The Mahindra Pik up 4x4 reminds me of some of the utilities from the 80’s, now don’t get me wrong this isn’t a bad thing. Approaching the Mahindra Pik-up you feel like you’re about to drive something between a ute and a light truck, and after driving around town and the bush that’s exactly what it is.
As you can probably guess the Mahindra is from India, and although it might be a small brand in Australia its one of the largest in India. Indian manufacturing means a lot of engineering goes into the design and functionality so these trucks last the test of time. To be honest it isn’t the best looking Ute available in Australia but how often are Utes judged on their looks unless you’re buying something like a HSV Maloo. Utes are built for a purpose, practicality and to be driven long and short distances carrying a load whilst keeping the occupants comfortable because for most tradies their Ute is their office.
The Mahindra Pik-Up tested was the 4x4 Dual Cab 2.5 Litre turbo diesel manual, the top of the range model, the cream of the crop, the Taj Mahal. From the outside the Mahindra Pik-Up features body coloured grille, mirrors, bumpers and door handles. The multi projector headlights are quite good at night and assisted by bumper mounted fog lights.
A great feature on the Mahindra which is not common on most Utes as standard is the cargo protection cage fitted to the tray behind the rear cabin window. This cage prevents larger items entering the cabin and injuring the driver or passenger under hard braking or in the event of an accident. It’s good to see Mahindra offer this safety feature, however it does lack ever important ABS brakes and airbags.
The Mahindra Pik-Up makes a tough off roader, with a great approach angle of 39 degrees due to the minimal front overhang. A ground clearance of 210mm is on the shallow side but matched with its torquey engine and low gearing transfer box the Mahindra can shine in the mud and keep up with the best of them.
The Pik-Up stands mighty tall at 1942mm compared to the equivalent Toyota HiLux at 1810mm. The Pik-up tested weighs in at just over 2 tonnes and can hold a load of 1000 kgs in its rear tray which has dimensions of 1489mm x 1520mm.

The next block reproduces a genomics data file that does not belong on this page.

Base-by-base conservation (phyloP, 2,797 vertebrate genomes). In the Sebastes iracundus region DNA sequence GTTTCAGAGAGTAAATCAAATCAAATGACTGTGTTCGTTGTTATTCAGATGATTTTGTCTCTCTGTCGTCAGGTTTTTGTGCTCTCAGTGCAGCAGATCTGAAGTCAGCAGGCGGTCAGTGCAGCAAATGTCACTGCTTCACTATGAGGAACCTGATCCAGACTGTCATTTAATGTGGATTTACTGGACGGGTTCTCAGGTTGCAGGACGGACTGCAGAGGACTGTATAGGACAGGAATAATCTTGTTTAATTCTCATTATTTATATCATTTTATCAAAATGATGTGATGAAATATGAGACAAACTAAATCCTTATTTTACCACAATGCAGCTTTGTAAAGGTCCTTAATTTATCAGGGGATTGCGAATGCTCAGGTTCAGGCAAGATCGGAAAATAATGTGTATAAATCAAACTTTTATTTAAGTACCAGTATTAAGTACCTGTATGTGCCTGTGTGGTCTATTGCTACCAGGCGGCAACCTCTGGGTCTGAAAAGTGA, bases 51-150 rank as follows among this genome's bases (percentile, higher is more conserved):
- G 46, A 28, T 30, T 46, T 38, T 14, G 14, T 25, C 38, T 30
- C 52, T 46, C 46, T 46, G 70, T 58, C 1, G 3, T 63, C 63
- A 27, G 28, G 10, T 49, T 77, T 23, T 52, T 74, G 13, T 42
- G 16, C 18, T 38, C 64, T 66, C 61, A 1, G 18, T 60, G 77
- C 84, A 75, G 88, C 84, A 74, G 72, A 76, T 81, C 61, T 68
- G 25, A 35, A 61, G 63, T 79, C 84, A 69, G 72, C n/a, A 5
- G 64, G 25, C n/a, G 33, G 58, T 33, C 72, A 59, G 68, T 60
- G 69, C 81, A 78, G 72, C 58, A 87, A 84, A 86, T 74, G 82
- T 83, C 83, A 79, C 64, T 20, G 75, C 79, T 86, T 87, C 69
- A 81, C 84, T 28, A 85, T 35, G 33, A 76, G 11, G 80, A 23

Underneath the ladder frame chassis is an independent front suspension using a torsion beam set-up, the rear axle is kept on the ground with a typical leaf spring set-up. Even without a load in the tray the Pik-Up provides a comfortable soft ride, the downside to this is that there is excess body roll.
At first glance the Pik-up appears to have alloy wheels, but look a little closer and you’ll notice they are wheel caps in front of steel wheels making it a more practical feature for buyers wanting to go off road or for those who work in harsher conditions and don’t want to scratch a shiny pair of alloy wheels.
Behind the bold grille lies a 2.5 Litre four cylinder turbo diesel engine, which complies with Euro IV emissions thanks to its common rail technology. It’s also quite fuel economic and with an 80 litre fuel tank it’ll travel impressive distances between petrol stations. The 2.5 Litre produces 79 kW and 247 Nm at 1800rpm, at low speeds the cabin noise from the engine is amplified however over 60 km/h the noise is less intruding.
The five speed manual transmission is a tough gearbox; the lever is long and large giving the Pik-Up a truck like feel. The clutch is relatively light and smooth with plenty of travel so farmers using the Pik-up all day long won’t be wishing they bought an automatic.
On the inside the Pik-up is far from boring, the styling might be outdated but its not bland, the centre switchgear and audio system is surrounded by a carbon fibre look finish trim.
The interior uses a two-tone style of black and grey, quite uncommon these days in utilities.
There is an abundance of cup holders within reach of the driver that double as handy storage compartments too. The front seats are wide and covered in a blue/green patterned finish cloth trim, the cloth and carpets are not the best quality when it comes to softness however they could prove to be quite durable over time.
Everything you handle in the Mahindra is large and thick, (well nearly everything) the steering wheel, interior door handles, gear knob and Jesus bar are suitable for people with a hefty grip.
The audio system is much like an aftermarket one, featuring some modern technology, yes it has the standard CD player but you can also plug in a USB or an SD card with music files and play through the four speaker sound system.
The rack and pinion power steering is pretty average, along with the turning circle of 12.6 metres. The steering wheel can be tilted to suit different driving positions as this truck is a great choice for the extra tall drivers, with acres of headroom someone over 6 feet tall won’t be feeling claustrophobic. The rear seats are comfortable and supportive and leave enough room for three adults sitting across the bench. Rear seat headrests are a great safety feature and there is also a centre armrest for the longer trips.
The Mahindra is a good compromise between a light truck and a Ute, for those buyers wanting a Ute for the outback, farming and a bit of four wheel driving consider taking the Pik-up for a test drive because its price of $29,990 is very competitive. The closest competitor to the Mahindra on paper is the Land Rover Defender crew cab chassis which starts at $51,990.
Rating: 2.5 out of 5
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